A qualitative study of Twitter hashtags revealed power hierarchies can damage the patient experience and clinician relationship. In an analysis of a popular Twitter hashtag, researchers found that patients largely take umbrage when they feel their doctor does not believe their ailment or knowledge about their healthcare, and when they perceive a power hierarchy between themselves and their clinician. Although not as many patients are using Twitter to get peer feedback on certain providers (the Binary Fountain poll showed only 21% of patients do this), the social media website still holds a lot of power, researchers from the University of California system explained. Twitter is a large platform that hosts social discourse. Healthcare professionals use Twitter to disseminate public health and patient education messages and to network, while 61% of patients use Twitter to learn more about their health, as well. Read full article Source: Patient Engagement HIT, 29 October 2020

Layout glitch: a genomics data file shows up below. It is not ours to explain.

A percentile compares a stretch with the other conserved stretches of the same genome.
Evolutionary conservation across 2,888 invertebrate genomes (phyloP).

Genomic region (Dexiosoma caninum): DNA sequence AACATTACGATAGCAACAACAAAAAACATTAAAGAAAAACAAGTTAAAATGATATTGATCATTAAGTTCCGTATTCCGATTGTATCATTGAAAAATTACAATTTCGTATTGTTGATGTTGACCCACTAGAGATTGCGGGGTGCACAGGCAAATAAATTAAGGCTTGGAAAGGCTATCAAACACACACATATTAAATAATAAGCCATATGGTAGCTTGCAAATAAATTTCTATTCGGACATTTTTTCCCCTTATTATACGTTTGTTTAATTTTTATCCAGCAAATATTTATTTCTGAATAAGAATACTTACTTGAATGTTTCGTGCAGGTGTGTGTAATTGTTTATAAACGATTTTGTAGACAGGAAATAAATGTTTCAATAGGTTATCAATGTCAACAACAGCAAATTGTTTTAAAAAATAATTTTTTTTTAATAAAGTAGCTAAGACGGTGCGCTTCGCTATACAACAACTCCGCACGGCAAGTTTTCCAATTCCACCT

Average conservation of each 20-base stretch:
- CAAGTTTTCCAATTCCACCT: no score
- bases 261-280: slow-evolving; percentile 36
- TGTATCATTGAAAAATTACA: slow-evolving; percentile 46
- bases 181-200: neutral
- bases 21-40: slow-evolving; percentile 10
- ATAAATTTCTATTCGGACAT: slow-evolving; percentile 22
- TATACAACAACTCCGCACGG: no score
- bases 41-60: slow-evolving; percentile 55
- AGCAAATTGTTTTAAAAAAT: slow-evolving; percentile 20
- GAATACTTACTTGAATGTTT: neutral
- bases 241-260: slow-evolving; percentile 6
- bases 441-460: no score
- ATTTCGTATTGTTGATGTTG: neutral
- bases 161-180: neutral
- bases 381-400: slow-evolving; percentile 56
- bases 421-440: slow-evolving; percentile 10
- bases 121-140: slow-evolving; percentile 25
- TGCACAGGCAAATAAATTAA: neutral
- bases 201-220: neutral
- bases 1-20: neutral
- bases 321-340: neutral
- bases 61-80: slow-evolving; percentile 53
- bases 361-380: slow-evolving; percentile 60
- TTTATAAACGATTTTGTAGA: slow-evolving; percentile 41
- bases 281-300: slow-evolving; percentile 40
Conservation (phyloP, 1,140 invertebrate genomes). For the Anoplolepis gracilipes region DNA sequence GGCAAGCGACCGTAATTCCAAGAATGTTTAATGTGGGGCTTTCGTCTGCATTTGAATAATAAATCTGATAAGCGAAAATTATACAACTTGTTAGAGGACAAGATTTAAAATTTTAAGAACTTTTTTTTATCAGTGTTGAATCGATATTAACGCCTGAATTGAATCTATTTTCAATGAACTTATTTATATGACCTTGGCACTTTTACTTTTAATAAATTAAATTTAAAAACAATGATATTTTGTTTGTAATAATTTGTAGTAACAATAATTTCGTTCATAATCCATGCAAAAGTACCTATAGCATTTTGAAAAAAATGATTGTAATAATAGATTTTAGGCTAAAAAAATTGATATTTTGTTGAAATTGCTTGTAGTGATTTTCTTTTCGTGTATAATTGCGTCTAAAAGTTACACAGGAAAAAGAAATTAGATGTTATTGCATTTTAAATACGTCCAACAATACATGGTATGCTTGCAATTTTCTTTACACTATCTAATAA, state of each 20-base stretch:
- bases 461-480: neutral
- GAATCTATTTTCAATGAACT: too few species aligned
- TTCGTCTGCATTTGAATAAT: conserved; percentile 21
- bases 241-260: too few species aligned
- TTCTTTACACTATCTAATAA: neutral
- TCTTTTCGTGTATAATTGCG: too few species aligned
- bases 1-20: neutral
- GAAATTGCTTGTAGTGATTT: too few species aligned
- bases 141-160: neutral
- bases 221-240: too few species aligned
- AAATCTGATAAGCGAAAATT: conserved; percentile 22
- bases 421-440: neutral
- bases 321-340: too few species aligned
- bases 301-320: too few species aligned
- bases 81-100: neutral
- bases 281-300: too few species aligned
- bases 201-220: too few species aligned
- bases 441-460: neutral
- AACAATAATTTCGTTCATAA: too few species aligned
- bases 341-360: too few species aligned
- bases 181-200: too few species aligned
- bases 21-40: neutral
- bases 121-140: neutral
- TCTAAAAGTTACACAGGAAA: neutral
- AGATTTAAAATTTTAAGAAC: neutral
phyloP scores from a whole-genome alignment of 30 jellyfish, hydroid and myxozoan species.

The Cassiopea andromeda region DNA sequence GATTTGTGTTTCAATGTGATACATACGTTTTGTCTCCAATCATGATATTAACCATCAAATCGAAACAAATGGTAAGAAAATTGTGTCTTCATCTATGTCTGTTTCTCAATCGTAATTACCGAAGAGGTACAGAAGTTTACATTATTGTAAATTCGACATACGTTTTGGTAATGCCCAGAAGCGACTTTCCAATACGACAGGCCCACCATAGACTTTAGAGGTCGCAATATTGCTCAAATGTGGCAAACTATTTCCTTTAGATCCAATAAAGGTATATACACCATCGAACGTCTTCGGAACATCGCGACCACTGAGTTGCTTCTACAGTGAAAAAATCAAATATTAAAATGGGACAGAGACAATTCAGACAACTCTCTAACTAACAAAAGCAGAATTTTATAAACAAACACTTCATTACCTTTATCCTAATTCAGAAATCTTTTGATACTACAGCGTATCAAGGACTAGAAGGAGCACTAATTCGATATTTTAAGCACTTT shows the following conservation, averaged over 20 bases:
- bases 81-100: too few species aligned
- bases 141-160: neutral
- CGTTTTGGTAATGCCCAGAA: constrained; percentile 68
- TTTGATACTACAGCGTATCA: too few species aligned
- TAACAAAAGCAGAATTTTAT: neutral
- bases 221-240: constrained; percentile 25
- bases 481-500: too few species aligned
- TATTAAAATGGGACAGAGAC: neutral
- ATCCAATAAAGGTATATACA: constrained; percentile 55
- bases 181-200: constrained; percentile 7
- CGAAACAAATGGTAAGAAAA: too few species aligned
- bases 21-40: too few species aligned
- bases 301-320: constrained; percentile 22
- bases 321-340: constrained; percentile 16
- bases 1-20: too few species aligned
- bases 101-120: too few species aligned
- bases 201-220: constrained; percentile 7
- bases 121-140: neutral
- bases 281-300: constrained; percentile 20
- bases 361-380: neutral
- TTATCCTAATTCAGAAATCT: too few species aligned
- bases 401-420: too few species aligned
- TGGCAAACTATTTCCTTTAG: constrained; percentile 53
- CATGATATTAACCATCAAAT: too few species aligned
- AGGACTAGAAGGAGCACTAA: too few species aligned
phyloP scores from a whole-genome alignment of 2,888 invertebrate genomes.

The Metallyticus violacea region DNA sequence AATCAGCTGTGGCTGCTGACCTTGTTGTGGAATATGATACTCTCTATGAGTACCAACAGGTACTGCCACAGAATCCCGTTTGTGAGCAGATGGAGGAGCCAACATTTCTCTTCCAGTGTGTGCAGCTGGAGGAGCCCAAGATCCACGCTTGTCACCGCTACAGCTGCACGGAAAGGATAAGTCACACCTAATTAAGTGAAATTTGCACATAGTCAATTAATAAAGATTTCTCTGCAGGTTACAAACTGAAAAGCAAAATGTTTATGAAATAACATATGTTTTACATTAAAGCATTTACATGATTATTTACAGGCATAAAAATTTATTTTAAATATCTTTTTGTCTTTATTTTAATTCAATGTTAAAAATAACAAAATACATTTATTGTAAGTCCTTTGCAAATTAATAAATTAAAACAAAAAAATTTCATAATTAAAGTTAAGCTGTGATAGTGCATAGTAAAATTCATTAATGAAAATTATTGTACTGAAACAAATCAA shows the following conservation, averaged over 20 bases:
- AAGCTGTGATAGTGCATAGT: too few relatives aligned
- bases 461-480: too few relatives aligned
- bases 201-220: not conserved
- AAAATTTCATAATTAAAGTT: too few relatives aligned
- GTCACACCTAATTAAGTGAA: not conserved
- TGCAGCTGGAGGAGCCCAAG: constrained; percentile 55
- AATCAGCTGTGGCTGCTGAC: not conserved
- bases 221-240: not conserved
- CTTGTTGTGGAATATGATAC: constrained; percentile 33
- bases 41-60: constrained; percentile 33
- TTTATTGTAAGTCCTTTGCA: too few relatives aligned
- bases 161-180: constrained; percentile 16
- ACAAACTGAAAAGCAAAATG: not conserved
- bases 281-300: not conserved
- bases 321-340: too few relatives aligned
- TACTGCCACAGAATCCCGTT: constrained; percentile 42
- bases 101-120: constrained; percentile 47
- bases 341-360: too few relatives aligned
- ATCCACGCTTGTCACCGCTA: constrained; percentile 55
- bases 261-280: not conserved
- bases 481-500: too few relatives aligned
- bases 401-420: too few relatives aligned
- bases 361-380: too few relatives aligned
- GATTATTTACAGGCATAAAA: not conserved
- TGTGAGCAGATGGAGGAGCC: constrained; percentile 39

14. News Article
    What does whistleblowing in a pandemic look like? Do employers take concerns more seriously – as we would all hope? Does the victimisation of whistleblowers still happen? Does a pandemic compel more people to speak up? We wanted to know, so Protect analysed the data from all the Covid-19 related calls to theirr Advice Line. They found: * 41% of whistleblowers had Covid-19 concerns ignored by employers * 20% of whistleblowers were dismissed * Managers more likely to be dismissed (32% ) than non-managers (21%) They found that too many whistleblowers feel ignored and isolated once they raise their concerns and that these failing are a systematic problem. Protect, which runs an Advice Line for whistleblowers, and supports more than 3,000 whistleblowers each year, has been inundated with Covid-19 whistleblowing concerns, many of an extremely serious nature. Its report, The Best Warning System: Whistleblowing During Covid-19 examines over 600 Covid-19 calls to its Advice Line between March and September. The majority of cases were over furlough fraud and risk to public safety, such as a lack of social distancing and PPE in the workplace.